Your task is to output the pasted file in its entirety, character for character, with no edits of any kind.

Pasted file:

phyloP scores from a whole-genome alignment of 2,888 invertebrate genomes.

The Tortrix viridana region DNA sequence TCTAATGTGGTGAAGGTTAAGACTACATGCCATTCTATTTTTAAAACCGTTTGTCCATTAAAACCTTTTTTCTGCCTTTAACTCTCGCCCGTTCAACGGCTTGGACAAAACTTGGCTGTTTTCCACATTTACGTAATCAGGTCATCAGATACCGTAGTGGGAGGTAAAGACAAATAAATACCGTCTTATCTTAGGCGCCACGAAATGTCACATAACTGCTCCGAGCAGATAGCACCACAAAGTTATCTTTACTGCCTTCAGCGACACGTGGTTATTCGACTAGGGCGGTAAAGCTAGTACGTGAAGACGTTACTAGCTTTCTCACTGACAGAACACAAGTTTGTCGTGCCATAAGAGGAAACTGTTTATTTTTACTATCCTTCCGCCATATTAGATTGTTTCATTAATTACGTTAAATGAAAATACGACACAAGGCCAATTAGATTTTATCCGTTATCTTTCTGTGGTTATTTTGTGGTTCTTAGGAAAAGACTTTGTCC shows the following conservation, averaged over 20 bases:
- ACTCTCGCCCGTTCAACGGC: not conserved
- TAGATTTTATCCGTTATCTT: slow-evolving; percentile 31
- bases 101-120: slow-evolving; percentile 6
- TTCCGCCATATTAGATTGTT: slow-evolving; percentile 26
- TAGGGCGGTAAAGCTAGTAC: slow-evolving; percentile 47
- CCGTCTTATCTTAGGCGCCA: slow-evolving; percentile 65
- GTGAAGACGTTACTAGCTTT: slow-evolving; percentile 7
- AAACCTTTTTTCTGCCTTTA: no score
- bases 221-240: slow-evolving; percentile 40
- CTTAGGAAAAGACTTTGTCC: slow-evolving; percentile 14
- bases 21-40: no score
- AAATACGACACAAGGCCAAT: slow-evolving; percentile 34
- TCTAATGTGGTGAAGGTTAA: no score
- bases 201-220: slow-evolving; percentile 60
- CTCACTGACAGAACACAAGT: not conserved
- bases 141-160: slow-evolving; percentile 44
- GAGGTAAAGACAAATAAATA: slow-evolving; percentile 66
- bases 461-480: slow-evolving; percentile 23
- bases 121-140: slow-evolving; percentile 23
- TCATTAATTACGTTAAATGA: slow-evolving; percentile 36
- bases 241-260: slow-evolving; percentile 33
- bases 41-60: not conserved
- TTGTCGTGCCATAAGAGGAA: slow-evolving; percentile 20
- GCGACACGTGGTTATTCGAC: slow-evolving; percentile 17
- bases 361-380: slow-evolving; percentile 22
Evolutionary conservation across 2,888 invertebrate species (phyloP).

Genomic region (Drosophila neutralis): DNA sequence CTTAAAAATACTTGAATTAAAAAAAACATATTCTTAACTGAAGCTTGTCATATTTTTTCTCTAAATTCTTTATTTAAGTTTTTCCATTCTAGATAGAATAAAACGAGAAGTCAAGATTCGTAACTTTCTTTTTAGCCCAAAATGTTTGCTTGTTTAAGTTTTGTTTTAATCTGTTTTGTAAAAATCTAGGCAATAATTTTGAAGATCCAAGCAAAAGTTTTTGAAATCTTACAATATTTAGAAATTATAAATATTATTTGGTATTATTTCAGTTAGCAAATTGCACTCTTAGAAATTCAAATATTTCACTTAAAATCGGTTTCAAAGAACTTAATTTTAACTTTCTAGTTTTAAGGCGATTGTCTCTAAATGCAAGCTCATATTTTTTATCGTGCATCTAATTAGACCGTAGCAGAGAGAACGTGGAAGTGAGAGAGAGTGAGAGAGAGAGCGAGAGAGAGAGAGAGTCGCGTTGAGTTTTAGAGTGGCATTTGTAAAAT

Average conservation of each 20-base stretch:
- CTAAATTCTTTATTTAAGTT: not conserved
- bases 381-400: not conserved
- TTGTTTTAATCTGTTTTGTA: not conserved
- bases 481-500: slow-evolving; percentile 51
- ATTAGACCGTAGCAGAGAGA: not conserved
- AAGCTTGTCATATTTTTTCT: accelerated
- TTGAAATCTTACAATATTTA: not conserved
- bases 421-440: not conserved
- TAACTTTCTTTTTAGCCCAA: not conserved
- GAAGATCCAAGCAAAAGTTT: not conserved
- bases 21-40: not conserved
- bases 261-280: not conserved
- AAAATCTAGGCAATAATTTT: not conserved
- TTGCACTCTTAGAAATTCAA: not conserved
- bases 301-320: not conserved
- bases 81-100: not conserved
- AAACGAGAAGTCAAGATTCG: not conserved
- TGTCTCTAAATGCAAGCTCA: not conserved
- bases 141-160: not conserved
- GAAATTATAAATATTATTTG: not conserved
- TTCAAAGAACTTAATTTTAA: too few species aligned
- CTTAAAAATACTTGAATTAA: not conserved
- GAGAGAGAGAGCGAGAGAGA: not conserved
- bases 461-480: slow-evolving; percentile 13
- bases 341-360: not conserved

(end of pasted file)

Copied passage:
phyloP scores from a whole-genome alignment of 2,888 invertebrate genomes.

The Tortrix viridana region DNA sequence TCTAATGTGGTGAAGGTTAAGACTACATGCCATTCTATTTTTAAAACCGTTTGTCCATTAAAACCTTTTTTCTGCCTTTAACTCTCGCCCGTTCAACGGCTTGGACAAAACTTGGCTGTTTTCCACATTTACGTAATCAGGTCATCAGATACCGTAGTGGGAGGTAAAGACAAATAAATACCGTCTTATCTTAGGCGCCACGAAATGTCACATAACTGCTCCGAGCAGATAGCACCACAAAGTTATCTTTACTGCCTTCAGCGACACGTGGTTATTCGACTAGGGCGGTAAAGCTAGTACGTGAAGACGTTACTAGCTTTCTCACTGACAGAACACAAGTTTGTCGTGCCATAAGAGGAAACTGTTTATTTTTACTATCCTTCCGCCATATTAGATTGTTTCATTAATTACGTTAAATGAAAATACGACACAAGGCCAATTAGATTTTATCCGTTATCTTTCTGTGGTTATTTTGTGGTTCTTAGGAAAAGACTTTGTCC shows the following conservation, averaged over 20 bases:
- ACTCTCGCCCGTTCAACGGC: not conserved
- TAGATTTTATCCGTTATCTT: slow-evolving; percentile 31
- bases 101-120: slow-evolving; percentile 6
- TTCCGCCATATTAGATTGTT: slow-evolving; percentile 26
- TAGGGCGGTAAAGCTAGTAC: slow-evolving; percentile 47
- CCGTCTTATCTTAGGCGCCA: slow-evolving; percentile 65
- GTGAAGACGTTACTAGCTTT: slow-evolving; percentile 7
- AAACCTTTTTTCTGCCTTTA: no score
- bases 221-240: slow-evolving; percentile 40
- CTTAGGAAAAGACTTTGTCC: slow-evolving; percentile 14
- bases 21-40: no score
- AAATACGACACAAGGCCAAT: slow-evolving; percentile 34
- TCTAATGTGGTGAAGGTTAA: no score
- bases 201-220: slow-evolving; percentile 60
- CTCACTGACAGAACACAAGT: not conserved
- bases 141-160: slow-evolving; percentile 44
- GAGGTAAAGACAAATAAATA: slow-evolving; percentile 66
- bases 461-480: slow-evolving; percentile 23
- bases 121-140: slow-evolving; percentile 23
- TCATTAATTACGTTAAATGA: slow-evolving; percentile 36
- bases 241-260: slow-evolving; percentile 33
- bases 41-60: not conserved
- TTGTCGTGCCATAAGAGGAA: slow-evolving; percentile 20
- GCGACACGTGGTTATTCGAC: slow-evolving; percentile 17
- bases 361-380: slow-evolving; percentile 22
Evolutionary conservation across 2,888 invertebrate species (phyloP).

Genomic region (Drosophila neutralis): DNA sequence CTTAAAAATACTTGAATTAAAAAAAACATATTCTTAACTGAAGCTTGTCATATTTTTTCTCTAAATTCTTTATTTAAGTTTTTCCATTCTAGATAGAATAAAACGAGAAGTCAAGATTCGTAACTTTCTTTTTAGCCCAAAATGTTTGCTTGTTTAAGTTTTGTTTTAATCTGTTTTGTAAAAATCTAGGCAATAATTTTGAAGATCCAAGCAAAAGTTTTTGAAATCTTACAATATTTAGAAATTATAAATATTATTTGGTATTATTTCAGTTAGCAAATTGCACTCTTAGAAATTCAAATATTTCACTTAAAATCGGTTTCAAAGAACTTAATTTTAACTTTCTAGTTTTAAGGCGATTGTCTCTAAATGCAAGCTCATATTTTTTATCGTGCATCTAATTAGACCGTAGCAGAGAGAACGTGGAAGTGAGAGAGAGTGAGAGAGAGAGCGAGAGAGAGAGAGAGTCGCGTTGAGTTTTAGAGTGGCATTTGTAAAAT

Average conservation of each 20-base stretch:
- CTAAATTCTTTATTTAAGTT: not conserved
- bases 381-400: not conserved
- TTGTTTTAATCTGTTTTGTA: not conserved
- bases 481-500: slow-evolving; percentile 51
- ATTAGACCGTAGCAGAGAGA: not conserved
- AAGCTTGTCATATTTTTTCT: accelerated
- TTGAAATCTTACAATATTTA: not conserved
- bases 421-440: not conserved
- TAACTTTCTTTTTAGCCCAA: not conserved
- GAAGATCCAAGCAAAAGTTT: not conserved
- bases 21-40: not conserved
- bases 261-280: not conserved
- AAAATCTAGGCAATAATTTT: not conserved
- TTGCACTCTTAGAAATTCAA: not conserved
- bases 301-320: not conserved
- bases 81-100: not conserved
- AAACGAGAAGTCAAGATTCG: not conserved
- TGTCTCTAAATGCAAGCTCA: not conserved
- bases 141-160: not conserved
- GAAATTATAAATATTATTTG: not conserved
- TTCAAAGAACTTAATTTTAA: too few species aligned
- CTTAAAAATACTTGAATTAA: not conserved
- GAGAGAGAGAGCGAGAGAGA: not conserved
- bases 461-480: slow-evolving; percentile 13
- bases 341-360: not conserved